vishnu pathsny at gmail.com
Fri Nov 27 22:57:34 EST 2009

```wow I just woke up to see this :). Im impressed at the speed of the
response, thanks Daniel

> a) According to codechef, you must also consider digits.
>

you're right, I totally missed this. Thanks :)

b) Your distance function is wrong.
>

> With idx i j = (i+1)*(j+1) - 1, you write to the same position several
> times, resulting in
> garbage. You should use idx i j = i*(n+1) + j.
>  Unfortunately, that slows things down.
>

wow that's just such an incredibly "doh" moment for me. I had initially
written the array as being indexed by a tuple (i,j) and later to speed
things up I moved to a single dimensional array without realising I had done
something so dumb.

> Now some good news.
> a) Since the substitution cost for a pair of letters doesn't depend on the
> strings, you
> can make a universal substitution-cost matrix  (UArray (Char,Char) Int) and
> off that. Doesn't work wonders, but speeds things up a little.
>

yes this makes a lot of sense. I had initially kept the letterHash outside.
I moved it inside thinking to encapsulate it into substition cost because it
didnt change the time much. But making the entire substitution cost matrix
fixed makes a lot of sense

> b) If the lengths of the two strings differs by more than 2, the
> Levenshtein distance is
> at least 3, so you needn't calculate. This was probably your intention, but
> laziness
> doesn't quite work the way you thought (if I interpreted your intentions
> correctly).
> With
>
> distance orig new = memf m n
>      where
>        m = snd \$ bounds orig
>        n = snd \$ bounds new ...
>
> , if |m - n| > 2, the thunks for the array entries must still be written -
> although most
> needn't be evaluated in this case, that still takes a lot of time.
> Make it
>
> distance orig new = f m n
>
> and no thunks need be written at all in this case.
> Cuts down running time by nearly half :)
>

wow yes. I was too obsessed with how I had seen the fibonacci example of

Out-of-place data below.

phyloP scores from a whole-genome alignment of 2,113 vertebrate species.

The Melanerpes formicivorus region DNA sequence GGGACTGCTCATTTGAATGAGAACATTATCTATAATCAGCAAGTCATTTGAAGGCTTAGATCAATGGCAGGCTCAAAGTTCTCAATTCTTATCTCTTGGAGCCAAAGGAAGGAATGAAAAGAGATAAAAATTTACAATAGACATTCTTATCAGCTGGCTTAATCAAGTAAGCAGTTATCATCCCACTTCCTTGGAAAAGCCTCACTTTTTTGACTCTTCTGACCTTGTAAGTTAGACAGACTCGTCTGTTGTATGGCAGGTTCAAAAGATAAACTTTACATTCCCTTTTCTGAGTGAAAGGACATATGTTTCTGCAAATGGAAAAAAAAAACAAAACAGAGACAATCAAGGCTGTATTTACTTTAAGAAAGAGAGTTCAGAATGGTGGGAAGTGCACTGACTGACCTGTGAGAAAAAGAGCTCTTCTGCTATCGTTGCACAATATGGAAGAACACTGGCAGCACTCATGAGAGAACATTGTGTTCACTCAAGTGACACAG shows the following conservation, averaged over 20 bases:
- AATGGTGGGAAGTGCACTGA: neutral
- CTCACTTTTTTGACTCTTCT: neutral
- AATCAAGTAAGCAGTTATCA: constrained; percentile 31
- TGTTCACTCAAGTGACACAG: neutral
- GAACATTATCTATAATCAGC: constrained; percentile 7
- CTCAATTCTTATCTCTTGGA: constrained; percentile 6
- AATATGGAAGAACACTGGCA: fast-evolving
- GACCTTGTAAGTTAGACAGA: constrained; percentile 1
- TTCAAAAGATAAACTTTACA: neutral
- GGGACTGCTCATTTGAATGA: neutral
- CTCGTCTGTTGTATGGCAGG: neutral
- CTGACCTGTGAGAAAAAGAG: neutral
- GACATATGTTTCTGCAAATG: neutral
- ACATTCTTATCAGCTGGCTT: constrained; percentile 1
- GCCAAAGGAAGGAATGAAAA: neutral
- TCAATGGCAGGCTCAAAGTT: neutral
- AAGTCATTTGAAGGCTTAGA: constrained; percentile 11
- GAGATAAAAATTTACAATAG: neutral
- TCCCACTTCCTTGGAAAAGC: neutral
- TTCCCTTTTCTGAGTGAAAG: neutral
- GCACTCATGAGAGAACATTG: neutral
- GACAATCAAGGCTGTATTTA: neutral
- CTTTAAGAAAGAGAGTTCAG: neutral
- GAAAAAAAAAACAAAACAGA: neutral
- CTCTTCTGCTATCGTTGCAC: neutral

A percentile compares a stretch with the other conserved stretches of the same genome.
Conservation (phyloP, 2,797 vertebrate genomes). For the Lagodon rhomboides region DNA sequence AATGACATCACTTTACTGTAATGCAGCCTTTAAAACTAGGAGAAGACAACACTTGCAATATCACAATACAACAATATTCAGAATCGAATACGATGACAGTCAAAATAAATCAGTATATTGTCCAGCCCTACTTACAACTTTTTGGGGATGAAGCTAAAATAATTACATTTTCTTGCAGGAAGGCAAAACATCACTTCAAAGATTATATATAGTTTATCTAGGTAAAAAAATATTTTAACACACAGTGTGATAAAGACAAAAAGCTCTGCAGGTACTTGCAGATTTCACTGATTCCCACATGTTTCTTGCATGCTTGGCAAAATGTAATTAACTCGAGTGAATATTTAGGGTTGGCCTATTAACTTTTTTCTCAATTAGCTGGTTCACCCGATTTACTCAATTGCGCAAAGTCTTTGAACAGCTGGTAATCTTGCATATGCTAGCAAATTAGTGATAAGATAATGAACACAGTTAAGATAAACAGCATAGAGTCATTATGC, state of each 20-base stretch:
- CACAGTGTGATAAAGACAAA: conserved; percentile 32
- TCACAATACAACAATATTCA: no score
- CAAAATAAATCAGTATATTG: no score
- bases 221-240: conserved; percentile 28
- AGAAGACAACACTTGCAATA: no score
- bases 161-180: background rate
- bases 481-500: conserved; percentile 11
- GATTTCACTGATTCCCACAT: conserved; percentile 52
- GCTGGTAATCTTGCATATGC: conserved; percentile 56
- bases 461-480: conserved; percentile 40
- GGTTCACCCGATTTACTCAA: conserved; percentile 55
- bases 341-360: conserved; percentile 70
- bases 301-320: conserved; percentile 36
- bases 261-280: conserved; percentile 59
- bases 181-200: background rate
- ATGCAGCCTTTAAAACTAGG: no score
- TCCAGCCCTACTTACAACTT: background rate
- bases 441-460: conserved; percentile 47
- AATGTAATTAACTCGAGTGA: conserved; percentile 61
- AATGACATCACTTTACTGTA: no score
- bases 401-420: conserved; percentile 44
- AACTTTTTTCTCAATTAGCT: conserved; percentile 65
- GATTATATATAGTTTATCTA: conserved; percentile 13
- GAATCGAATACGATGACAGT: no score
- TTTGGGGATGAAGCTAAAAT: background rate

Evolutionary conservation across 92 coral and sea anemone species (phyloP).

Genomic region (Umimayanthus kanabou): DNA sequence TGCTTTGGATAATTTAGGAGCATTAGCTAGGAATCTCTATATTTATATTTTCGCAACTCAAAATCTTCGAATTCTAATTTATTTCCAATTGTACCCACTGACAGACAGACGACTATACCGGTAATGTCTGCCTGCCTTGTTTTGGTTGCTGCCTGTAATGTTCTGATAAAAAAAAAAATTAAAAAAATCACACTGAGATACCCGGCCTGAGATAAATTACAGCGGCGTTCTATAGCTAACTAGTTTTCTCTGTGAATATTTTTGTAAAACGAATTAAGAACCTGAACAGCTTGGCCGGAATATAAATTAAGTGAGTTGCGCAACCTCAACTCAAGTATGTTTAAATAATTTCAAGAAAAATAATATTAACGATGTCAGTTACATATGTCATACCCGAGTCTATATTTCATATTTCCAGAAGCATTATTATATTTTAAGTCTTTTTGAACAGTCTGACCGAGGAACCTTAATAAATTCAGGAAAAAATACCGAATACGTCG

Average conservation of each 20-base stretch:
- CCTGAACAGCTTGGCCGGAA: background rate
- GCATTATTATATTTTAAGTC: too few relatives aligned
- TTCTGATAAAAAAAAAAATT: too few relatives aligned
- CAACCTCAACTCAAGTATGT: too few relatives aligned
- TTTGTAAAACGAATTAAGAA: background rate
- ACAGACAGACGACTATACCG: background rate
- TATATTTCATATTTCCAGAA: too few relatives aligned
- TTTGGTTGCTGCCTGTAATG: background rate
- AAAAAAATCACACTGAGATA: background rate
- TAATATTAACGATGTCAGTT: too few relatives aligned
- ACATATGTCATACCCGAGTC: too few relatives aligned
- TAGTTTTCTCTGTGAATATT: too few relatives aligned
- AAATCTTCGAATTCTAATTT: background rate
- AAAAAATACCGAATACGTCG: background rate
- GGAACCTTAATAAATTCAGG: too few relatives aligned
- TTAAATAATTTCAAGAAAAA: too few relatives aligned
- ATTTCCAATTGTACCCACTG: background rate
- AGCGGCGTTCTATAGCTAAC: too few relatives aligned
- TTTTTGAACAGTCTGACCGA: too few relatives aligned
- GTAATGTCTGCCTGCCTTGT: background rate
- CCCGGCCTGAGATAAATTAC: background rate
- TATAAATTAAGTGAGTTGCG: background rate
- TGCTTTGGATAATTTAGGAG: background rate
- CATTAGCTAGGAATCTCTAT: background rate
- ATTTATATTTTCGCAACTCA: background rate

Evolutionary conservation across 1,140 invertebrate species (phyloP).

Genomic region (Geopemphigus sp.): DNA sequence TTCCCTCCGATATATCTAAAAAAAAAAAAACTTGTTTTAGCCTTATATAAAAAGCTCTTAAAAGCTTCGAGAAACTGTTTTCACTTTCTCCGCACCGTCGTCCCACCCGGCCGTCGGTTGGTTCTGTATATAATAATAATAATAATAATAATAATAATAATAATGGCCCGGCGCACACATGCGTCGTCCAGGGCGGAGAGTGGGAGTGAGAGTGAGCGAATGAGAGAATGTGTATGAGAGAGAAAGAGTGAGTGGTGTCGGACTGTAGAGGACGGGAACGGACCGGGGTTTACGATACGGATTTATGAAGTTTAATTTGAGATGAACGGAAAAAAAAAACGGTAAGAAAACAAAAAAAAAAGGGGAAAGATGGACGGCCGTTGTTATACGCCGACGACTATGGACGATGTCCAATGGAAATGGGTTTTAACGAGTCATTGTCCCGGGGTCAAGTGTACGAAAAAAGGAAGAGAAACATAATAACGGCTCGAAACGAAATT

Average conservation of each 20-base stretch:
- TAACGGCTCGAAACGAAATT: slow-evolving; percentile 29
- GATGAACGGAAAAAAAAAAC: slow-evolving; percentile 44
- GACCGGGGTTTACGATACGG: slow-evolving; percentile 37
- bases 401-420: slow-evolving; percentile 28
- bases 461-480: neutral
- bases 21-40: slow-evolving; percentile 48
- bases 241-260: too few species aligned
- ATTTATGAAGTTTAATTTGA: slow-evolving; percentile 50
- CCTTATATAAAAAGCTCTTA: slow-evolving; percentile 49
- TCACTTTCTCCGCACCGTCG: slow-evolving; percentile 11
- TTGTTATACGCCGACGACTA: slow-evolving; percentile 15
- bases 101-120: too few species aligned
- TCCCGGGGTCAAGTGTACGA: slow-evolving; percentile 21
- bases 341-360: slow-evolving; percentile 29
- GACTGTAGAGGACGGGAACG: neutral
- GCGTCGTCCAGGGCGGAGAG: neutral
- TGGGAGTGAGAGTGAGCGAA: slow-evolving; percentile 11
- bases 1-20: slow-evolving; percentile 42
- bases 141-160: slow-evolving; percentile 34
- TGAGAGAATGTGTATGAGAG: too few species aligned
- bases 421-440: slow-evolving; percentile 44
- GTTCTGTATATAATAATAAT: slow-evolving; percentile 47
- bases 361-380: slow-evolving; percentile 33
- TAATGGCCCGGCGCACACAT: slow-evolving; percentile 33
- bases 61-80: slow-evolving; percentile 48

memoisation that I didnt think of this. Also I think I still dont pay enough
attention to thunks and the time they take. So the problem here is when I
calculate memf an entire array of thunks is written down and then the last
one is being evaluated. So I could avoid the array creation. Makes sense to
me :)

>
>  I think you could speed it up significantly by calculating the distance
> more lazily.

I'd love to hear your thoughts on how that might happen? I thought the whole
thing was inherently lazy?

> The profiling output is pretty straightforward. You have two functions that
> take up more
> or less all the time, one is substitutionCost, the other distance.
>
> The former is comparatively benign, the letterHash should be calculated
> only once and kept
> alive through the entire run, but you use a Map.lookup and `elem` (plus a
> branch); with 26
> letters, a lookup takes on average about 4 comparisons, then in general two
> comparisons
> for `elem`. An array-lookup will be much faster.
>

aha right.

>
> The latter uses really a lot of time. As said before, a large part of it is
> because you're
> not lazy enough.  Still, it is a complicated calculation, so it remains a
> time-consuming
> For more detailed information which parts of it take the most time, add
> further cost
> centres ({-# SCC "thing" #-} annotations). Be aware however, that profiling
> often rules
> out optimisations and thus changes the run-time behaviour of your code.
>
> >
> > thanks
>
> thanks a bunch. Im gonna make those changes here now :). Might take me a
while though cause my haskell code writing speed is still a bit slow =p.
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